It’s time to impart my 26-year-old wisdom

This past year I was in Lisbon! Wowee!

Birthdays seem to be favourite times for people to reflect on their lives, the year that has passed, and what, if anything, they have learned about themselves and their world. Given that I possess a long memory (so long, it seems, that I also remember things that didn’t happen), and an obsession with things past, I am no exception.

As I turn 26, and enter what I consider to be the last year I can truly refer to myself as being in my “mid-twenties”, I’ve been turning over the events of the past year in my mind. I’ve been examining them and trying to figure out what I did right, what I could have done better, and what had nothing to do with me at all. My 26th year was a good year, as years go. I was very busy, and was challenged to be braver and smarter than I usually think I am, but I was also very engaged, very supported by those around me, and very loved.

If there is one common theme to be found among the many little things I’ve learned in my 26th year, it is this: my own decisions govern a much larger portion of my life than I had originally thought (though obviously life still throws in events, obstacles, and lucky breaks all over the place).

On the one hand, this scares me. To be in the driver seat of my life is a big responsibility (and one, at the age of 26, I really can’t escape). On the other hand, on my birthday at least, it feels incredibly empowering, and exciting. Be gone, stupid things that bother me, it’s my world now!

ANYWAYS, I’m not getting any younger so let’s cut to the chase: now that I am a super wise 26-year-old and am no longer held back by my 25-year-old naivete (ha ha), the gift I will give to the world this year is a list of decisions that, before my 26th year, I never knew were really decisions at all:

1. My own limitations are my decision.

I learned this when I travelled across Portugal and Spain last October. I was very anxious about travelling by myself for a month. I expected to be overwhelmed. I expected that I would be subjecting myself to the cruelty of the universe and my inability to read directions on a map and I’d spend most of the trip having an awful time. But I was fine. Yeah, I got lost. Yeah, I wasted some time and money. Yeah, planning on the fly can get a bit stressful, especially with shoddy internet connections and foreign keyboards. But I saw the things I wanted to see and did the things I wanted to do (with a couple of exceptions). I knew where the boundaries of my comfort zone were, and I decided to step outside of them.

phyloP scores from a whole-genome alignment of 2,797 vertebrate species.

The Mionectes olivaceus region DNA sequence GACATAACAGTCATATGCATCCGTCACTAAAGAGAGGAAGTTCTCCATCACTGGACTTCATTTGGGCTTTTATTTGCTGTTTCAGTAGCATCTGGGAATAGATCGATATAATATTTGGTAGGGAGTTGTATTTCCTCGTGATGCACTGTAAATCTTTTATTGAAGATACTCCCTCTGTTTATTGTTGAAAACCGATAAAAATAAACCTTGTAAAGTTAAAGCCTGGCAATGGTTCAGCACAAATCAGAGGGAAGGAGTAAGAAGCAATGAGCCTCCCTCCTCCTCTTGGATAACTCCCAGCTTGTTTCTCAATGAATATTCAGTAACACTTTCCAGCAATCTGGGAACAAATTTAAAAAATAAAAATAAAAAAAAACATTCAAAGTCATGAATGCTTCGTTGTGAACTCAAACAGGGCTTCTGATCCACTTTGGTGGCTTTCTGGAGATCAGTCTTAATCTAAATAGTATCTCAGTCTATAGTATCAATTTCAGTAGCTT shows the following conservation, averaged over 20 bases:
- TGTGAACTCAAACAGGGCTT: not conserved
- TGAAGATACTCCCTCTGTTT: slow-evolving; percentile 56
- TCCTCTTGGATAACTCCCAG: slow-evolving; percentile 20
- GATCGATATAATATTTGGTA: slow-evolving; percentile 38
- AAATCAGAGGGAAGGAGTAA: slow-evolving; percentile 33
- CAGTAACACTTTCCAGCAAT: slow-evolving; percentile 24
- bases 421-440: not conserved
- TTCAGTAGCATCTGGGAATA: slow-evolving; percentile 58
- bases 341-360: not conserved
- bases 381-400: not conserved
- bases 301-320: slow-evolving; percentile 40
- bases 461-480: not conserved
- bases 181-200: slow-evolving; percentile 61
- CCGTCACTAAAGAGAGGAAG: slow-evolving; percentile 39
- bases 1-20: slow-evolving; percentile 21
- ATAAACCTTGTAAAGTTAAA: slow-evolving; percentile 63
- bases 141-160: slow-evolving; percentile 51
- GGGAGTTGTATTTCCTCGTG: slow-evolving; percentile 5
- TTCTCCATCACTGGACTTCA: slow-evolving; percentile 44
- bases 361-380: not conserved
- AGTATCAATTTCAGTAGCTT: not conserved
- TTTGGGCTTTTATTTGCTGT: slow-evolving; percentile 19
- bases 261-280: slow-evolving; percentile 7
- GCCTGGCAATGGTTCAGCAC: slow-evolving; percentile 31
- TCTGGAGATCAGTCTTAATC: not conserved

In Barcelona’s Sagrada Familia

I also tried to recognize where having limitations was beneficial, and in those cases, I decided to honour those limitations. For example, because I was travelling alone, I decided that my health was paramount. So I didn’t drink much, and I didn’t stay up too late (Barcelona is a pretty expensive place to just lie around and be hungover in). Sure, I missed out on some of the clubbing, but hey, I’ve spent the past six or so years in highly physical training of one kind or another. I am very aware of the limits of my physical stamina, and I decided to respect them by being good to my body while I was travelling. So did I miss out on things? Did I limit myself? Yes. But my limitations were my decision and the compromises I made were ones I can live with.

2. Falling in love is a decision.

I don’t think I so much fell in love this year as made a decision to step forward into it. There is a moment, in love, when you can decide to leave certain things unsaid, or undone. You can turn back, you can pull away. It might not be this way for everyone, or every time a person is in love, but this time, I decided. I decided to accept the potential for heartbreak. I decided to make space for a new past, one that included a person who had never been in my past before. I decided to make space in my imaginings of my future.

It is a big thing, to take on the potential for hurt, to include someone else in your wishes. I’m glad I didn’t tumble headlong into it, sight unseen, and just stick with it because it was too late to turn back. I’m glad I decided. It was worth the decision.

3. A family is a decision.

There’s a funny old saying that goes, “You can’t choose your relatives”, and biologically speaking, no, you can’t. Your parents will always be your parents, your siblings your siblings, and your children your children. But that’s beside the point.

My parents’ vegetable garden on the Prairie, July 2011